It is with growing dread, rather than anticipation, that some feminists greet the arrival of March 8 each year. And only some of the anxiety has to do with the ageing, and not raging, hormones of those who once demonstrated, celebrated or simply renewed their pledge every year to reduce, if not actually remove, the many and often crippling discriminations that operate against women. The reasons for this discomfort have less to do with the recent and sometimes painful retreats of the women’s movement, and more to do with the unwelcome ways in which International Women’s Day has been turned into another Hallmark Moment. In what is turning out to be a grotesque parody of its goals and far from insubstantial gains, the legacies of the women’s movement are annexed, sometimes subjugated and deliberately squandered by a formidable range of forces: March 8 has become a moment for the state, movements of the Hindu Right or even the market to put women in their place.
It is not the place that most feminists are striving to attain. None of us can forget those chilling moments, beginning in the late Eighties, when the slogan of Indian feminists “hum phul nahi hai, chingari” was on the lips of thousands of women who demanded the right to celebrate the chunri mahotsav of Roop Kanwar in 1987, or participated in the shilanyas programme in 1989. The unseemly eagerness of the Right to thrust the (Hindu) uniform civil code on minorities has forced the revision of the women’s movement’s own demands.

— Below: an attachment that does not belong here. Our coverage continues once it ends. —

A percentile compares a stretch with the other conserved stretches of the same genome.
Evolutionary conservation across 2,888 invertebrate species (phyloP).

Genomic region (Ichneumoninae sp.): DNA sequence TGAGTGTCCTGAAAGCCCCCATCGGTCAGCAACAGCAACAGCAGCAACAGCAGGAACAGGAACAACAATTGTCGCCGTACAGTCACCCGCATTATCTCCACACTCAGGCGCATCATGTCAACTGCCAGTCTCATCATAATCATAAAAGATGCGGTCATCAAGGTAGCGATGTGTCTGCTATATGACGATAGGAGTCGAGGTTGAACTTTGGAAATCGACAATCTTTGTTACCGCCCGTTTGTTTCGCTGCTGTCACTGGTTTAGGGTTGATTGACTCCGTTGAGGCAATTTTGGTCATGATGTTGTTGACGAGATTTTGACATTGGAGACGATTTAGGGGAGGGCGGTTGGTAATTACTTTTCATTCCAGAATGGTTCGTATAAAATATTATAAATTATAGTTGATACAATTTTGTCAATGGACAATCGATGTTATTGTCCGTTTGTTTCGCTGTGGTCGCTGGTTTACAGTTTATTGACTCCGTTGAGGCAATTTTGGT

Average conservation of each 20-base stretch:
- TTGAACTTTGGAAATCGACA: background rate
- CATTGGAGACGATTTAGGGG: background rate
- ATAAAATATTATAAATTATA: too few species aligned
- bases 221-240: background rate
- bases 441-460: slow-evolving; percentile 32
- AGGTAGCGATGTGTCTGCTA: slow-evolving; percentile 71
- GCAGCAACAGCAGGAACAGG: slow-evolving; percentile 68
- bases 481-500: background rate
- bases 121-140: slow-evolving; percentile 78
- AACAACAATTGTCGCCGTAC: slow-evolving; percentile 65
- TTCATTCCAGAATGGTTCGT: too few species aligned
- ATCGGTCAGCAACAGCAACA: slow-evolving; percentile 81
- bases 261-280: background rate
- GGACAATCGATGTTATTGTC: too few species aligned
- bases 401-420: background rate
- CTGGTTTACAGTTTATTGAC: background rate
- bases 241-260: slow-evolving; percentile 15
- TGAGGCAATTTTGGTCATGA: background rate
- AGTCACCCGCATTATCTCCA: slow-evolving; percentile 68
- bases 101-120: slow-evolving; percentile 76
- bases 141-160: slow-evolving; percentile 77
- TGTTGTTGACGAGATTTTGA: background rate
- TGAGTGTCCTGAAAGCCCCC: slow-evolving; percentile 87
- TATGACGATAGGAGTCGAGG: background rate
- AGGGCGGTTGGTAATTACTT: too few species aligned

Such unique appropriations of the slogan of women’s “empowerment” were pioneered by the Indian state itself, which dutifully earmarked plans, programmes and, it must be said, far from insubstantial funds for the purpose. Unlike the Hindu Right, the state did grant rights and reforms that the women’s movement demanded, or even when they were not demanded (like reservations to Parliament), that have become useful entries into public political life. Today it is the gradual convergence of state programmes with the programme of the Hindu Right that is deeply disturbing. Of course, it is the very success of the Indian women’s movement that makes it such an attractive place to colonize. Nothing else can explain the recent move to rename Women’s Studies Centres as Women and Family Studies Centres.